When we think about zero-waste, we first think about trash and how much or little we create. We think about the things that we throw away, never to be seen again. We think about our trash bins (or mason jar), what fills it, and what those items reveal about our consumption habits.
When we talk about zero-waste, we first talk about the things we use. We talk about the lack of plastic in our homes, most often replaced with glass jars. We talk about our cloth napkins, our stainless steel tiffins, and the beauty of thrifted and vintage items.
What we don’t think about or talk about, at least not right away, are the other “zeroes” that a zero-waste lifestyle brings. These other zeroes are not really evident until one has spent a few months or more developing new sustainable habits and understandings. Now that I’m five months strong into my zero-waste journey, I have learned that the idea of zero-waste transcends much more than just zero trash.
Zero Time Wasted
I no longer spend two hours every Saturday in my local “bulk” membership store; I also don’t spend hours during my weekend shopping at the mall or shoe store. Instead, I shop for our groceries at two local farmers markets, pick up bulk goods and fruit at another store on the way home, and spend the extra time I have on more enjoyable tasks. I also spend less time cleaning the house because there is…well…less stuff to clean. I can’t pinpoint exactly why I feel like I have more time at home, but I’m certain I can attribute it to our simpler habits and lifestyle.
I will say that I had to spend some time upfront finding, researching, and making replacements for some of our disposable items. But this time wasn’t wasted because I was creating something that would last; it was time spent being creative, honing a new skill, and supporting the zero-waste movement. Time spent on creative endeavors is never time wasted.
Zero Effort Wasted
Closely related to zero time wasted, I have found that I spend more effort and energy on the things that matter the most to me: my family, my home, my writing, my personal well-being, and my garden. I’m not spending my effort on frivolous shopping. I’m not spending my effort on things that I will just throw away later. I’m not spending my effort on tasks that don’t support my new lifestyle.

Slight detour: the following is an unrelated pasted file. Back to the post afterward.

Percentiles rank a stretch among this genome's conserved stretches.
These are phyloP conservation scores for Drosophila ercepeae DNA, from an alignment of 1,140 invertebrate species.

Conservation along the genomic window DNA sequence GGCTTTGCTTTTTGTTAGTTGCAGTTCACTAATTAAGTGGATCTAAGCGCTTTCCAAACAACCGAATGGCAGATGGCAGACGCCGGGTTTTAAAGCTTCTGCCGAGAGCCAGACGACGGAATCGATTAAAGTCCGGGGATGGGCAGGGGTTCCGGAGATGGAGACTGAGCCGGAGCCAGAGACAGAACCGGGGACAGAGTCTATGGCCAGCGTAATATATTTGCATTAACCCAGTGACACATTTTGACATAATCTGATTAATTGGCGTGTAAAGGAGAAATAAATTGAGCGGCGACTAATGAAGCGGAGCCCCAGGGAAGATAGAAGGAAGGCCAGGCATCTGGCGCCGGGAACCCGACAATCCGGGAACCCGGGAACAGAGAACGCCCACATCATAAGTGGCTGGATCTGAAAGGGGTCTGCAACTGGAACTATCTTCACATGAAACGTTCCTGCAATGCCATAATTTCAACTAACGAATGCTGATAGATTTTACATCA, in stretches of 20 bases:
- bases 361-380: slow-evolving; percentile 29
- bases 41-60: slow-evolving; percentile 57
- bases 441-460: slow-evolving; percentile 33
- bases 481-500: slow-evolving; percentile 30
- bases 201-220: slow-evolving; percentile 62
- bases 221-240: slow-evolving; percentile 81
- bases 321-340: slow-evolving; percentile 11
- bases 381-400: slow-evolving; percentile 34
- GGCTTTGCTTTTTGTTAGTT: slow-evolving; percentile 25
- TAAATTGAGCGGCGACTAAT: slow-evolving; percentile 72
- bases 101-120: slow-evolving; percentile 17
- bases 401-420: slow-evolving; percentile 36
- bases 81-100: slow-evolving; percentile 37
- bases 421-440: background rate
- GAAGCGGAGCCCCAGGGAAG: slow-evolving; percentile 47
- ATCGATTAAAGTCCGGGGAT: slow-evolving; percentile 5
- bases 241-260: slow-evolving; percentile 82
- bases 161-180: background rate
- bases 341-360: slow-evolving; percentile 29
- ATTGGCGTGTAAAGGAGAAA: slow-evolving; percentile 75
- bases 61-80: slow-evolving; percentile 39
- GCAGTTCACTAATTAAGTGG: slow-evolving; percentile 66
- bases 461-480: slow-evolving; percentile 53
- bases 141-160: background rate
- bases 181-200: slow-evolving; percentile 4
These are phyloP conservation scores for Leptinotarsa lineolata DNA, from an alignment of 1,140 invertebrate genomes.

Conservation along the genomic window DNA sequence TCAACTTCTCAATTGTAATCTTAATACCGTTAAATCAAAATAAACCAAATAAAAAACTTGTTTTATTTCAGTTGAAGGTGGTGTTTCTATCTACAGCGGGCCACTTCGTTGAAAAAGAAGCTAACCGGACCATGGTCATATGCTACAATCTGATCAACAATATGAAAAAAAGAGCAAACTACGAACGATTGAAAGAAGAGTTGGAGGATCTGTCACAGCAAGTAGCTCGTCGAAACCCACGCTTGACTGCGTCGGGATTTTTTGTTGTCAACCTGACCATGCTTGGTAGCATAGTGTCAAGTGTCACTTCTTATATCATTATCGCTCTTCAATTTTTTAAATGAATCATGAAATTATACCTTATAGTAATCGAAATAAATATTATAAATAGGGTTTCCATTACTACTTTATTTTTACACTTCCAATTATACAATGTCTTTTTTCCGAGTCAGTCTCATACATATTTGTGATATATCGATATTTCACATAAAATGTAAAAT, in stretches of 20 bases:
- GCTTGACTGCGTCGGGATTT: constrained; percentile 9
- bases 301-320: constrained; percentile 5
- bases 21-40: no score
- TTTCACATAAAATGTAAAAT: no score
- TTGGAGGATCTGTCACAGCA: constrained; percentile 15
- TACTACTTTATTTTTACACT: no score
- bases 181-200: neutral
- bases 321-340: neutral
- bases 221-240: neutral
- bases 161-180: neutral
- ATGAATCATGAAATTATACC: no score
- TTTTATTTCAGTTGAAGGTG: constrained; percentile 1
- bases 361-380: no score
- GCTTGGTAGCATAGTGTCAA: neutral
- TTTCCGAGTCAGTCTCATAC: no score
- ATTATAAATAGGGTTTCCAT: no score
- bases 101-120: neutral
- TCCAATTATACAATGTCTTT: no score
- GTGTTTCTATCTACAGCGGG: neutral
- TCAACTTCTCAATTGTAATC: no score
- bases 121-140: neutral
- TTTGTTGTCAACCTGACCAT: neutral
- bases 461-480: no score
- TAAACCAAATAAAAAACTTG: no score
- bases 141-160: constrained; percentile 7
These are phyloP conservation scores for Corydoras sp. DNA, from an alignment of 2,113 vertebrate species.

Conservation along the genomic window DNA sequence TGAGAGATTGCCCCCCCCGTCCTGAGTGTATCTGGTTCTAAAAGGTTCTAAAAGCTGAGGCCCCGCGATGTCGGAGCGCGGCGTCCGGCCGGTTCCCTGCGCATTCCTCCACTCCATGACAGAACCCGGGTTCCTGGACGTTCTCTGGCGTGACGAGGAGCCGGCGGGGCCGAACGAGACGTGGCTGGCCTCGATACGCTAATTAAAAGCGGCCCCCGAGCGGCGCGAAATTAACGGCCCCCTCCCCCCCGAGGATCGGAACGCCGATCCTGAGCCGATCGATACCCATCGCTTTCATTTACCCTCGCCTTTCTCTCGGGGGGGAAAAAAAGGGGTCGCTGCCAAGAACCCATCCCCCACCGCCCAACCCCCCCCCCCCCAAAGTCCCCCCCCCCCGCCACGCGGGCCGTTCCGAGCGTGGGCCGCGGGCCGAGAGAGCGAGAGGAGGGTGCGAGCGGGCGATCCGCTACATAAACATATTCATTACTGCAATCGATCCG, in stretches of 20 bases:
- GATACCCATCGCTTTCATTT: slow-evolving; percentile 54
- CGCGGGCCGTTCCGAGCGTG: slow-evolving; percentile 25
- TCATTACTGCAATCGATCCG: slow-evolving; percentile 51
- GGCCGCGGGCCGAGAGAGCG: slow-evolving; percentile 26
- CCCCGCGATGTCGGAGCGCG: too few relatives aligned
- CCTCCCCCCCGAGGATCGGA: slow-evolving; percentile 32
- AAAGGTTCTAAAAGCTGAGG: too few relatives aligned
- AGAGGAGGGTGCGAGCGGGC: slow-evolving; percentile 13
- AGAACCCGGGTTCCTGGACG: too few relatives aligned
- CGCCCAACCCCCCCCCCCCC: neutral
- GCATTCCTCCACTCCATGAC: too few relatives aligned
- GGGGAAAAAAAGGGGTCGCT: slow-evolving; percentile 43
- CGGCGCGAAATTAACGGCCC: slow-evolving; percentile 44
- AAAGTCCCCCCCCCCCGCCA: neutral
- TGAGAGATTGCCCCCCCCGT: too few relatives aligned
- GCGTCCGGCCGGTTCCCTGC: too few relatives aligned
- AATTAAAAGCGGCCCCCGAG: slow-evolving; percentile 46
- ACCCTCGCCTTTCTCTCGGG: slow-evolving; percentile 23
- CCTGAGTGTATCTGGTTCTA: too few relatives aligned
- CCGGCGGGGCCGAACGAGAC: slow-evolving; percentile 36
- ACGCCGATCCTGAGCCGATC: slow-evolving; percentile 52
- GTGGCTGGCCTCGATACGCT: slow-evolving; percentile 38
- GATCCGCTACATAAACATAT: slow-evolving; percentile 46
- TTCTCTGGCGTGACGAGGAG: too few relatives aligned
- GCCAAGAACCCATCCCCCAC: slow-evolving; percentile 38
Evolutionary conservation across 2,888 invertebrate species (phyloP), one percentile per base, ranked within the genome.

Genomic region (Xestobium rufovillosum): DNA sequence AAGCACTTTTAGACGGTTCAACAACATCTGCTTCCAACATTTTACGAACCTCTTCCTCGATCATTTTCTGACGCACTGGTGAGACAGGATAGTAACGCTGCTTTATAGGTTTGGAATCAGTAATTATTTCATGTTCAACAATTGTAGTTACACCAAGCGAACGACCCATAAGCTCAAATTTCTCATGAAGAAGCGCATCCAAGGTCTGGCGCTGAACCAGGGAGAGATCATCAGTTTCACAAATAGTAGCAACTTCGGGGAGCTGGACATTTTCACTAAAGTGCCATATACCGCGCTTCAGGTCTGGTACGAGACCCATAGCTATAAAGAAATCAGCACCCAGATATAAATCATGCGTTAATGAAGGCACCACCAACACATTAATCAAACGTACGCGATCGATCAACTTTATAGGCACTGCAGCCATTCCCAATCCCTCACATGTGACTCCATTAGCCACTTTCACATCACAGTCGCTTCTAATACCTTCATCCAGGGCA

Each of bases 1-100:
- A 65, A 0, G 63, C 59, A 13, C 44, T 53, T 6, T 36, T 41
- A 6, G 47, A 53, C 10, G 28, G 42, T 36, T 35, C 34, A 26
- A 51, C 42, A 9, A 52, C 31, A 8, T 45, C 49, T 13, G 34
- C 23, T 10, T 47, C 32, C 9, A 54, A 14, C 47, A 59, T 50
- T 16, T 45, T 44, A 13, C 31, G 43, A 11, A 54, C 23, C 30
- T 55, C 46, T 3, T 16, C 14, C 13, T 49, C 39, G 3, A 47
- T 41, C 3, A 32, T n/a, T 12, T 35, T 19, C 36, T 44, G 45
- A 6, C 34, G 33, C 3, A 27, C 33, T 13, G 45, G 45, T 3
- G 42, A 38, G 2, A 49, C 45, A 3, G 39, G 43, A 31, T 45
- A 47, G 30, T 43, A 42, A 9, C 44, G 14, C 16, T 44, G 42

Transitioning from mainstream consumption habits to zero-waste living takes upfront effort, much like it takes upfront time. But once you get into the groove of bringing your own bags to the farmers market or grocery store, making your own toothpaste and other toiletries, washing a load of cloth napkins and tissues, and taking your plate and mason jar to birthday parties, it becomes automatic and effortless.
Zero Money Wasted
Buying disposable items, the kind that you use once or twice and then toss, is akin to throwing your money in the trash bin. It is a vicious cycle, really. You buy the product, like a paper towel or tissue, use it once, throw it away, return to the store to buy more, use it once, throw it away…and it continues like this indefinitely.
Additionally, when you buy a product that is packaged, you’re not just paying for the product. You’re also paying for the cost of the packaging, the shipping, the advertising, and the storage. The most obvious examples of this relationship are in food and cosmetic products. When you switch to unpackaged bulk goods, farmer’s market fares, and DIY cosmetics, you automatically save a percentage of your purchase because you’re not paying for all of the extraneous items that go along with manufacturing a product.
I felt like I was spending more money that I expected in the first couple of months of my zero-waste journey. I was buying glass mason jars (mostly from the thrift store at $.89 each, but still), going to the farmer’s market each week, and doing maybe one more load of laundry each week. Now, most of the disposable items in our house have been replaced with reusable ones, and the upfront spending has tapered to a minimal here-and-there purchase.
Zero Space Wasted
I feel a strong connection between zero-waste and minimalism. In fact, my first stepping stone into zero-waste was a smattering of blog posts from The Minimalists and Marie Kondo’s book, The Magical Art of Tidying Up. But doesn’t this make sense? If you’re not creating waste and the items that you have are reusable and serve multiple functions, it naturally leads you to having less.
Of course, there are many levels of minimalism just like there are many levels of zero-waste; however, the relationship between the two movements shouldn’t be overlooked. And a zero-waste lifestyle will force you to rethink your possessions, your purchases, and their place in your home. Once you have a system of reusable goods in your home, each one of those goods will have it’s place and no space is devoted to items that you don’t need or items that create additional waste.
The first few months of a full-fledged zero-waste adventure is all about trash, reducing it as much as possible, and paying attention to the things we throw away. When your new practices become habit, it frees your mind to focus on all the other “zeroes.”
Remember, be part of the solution, not part of the problem.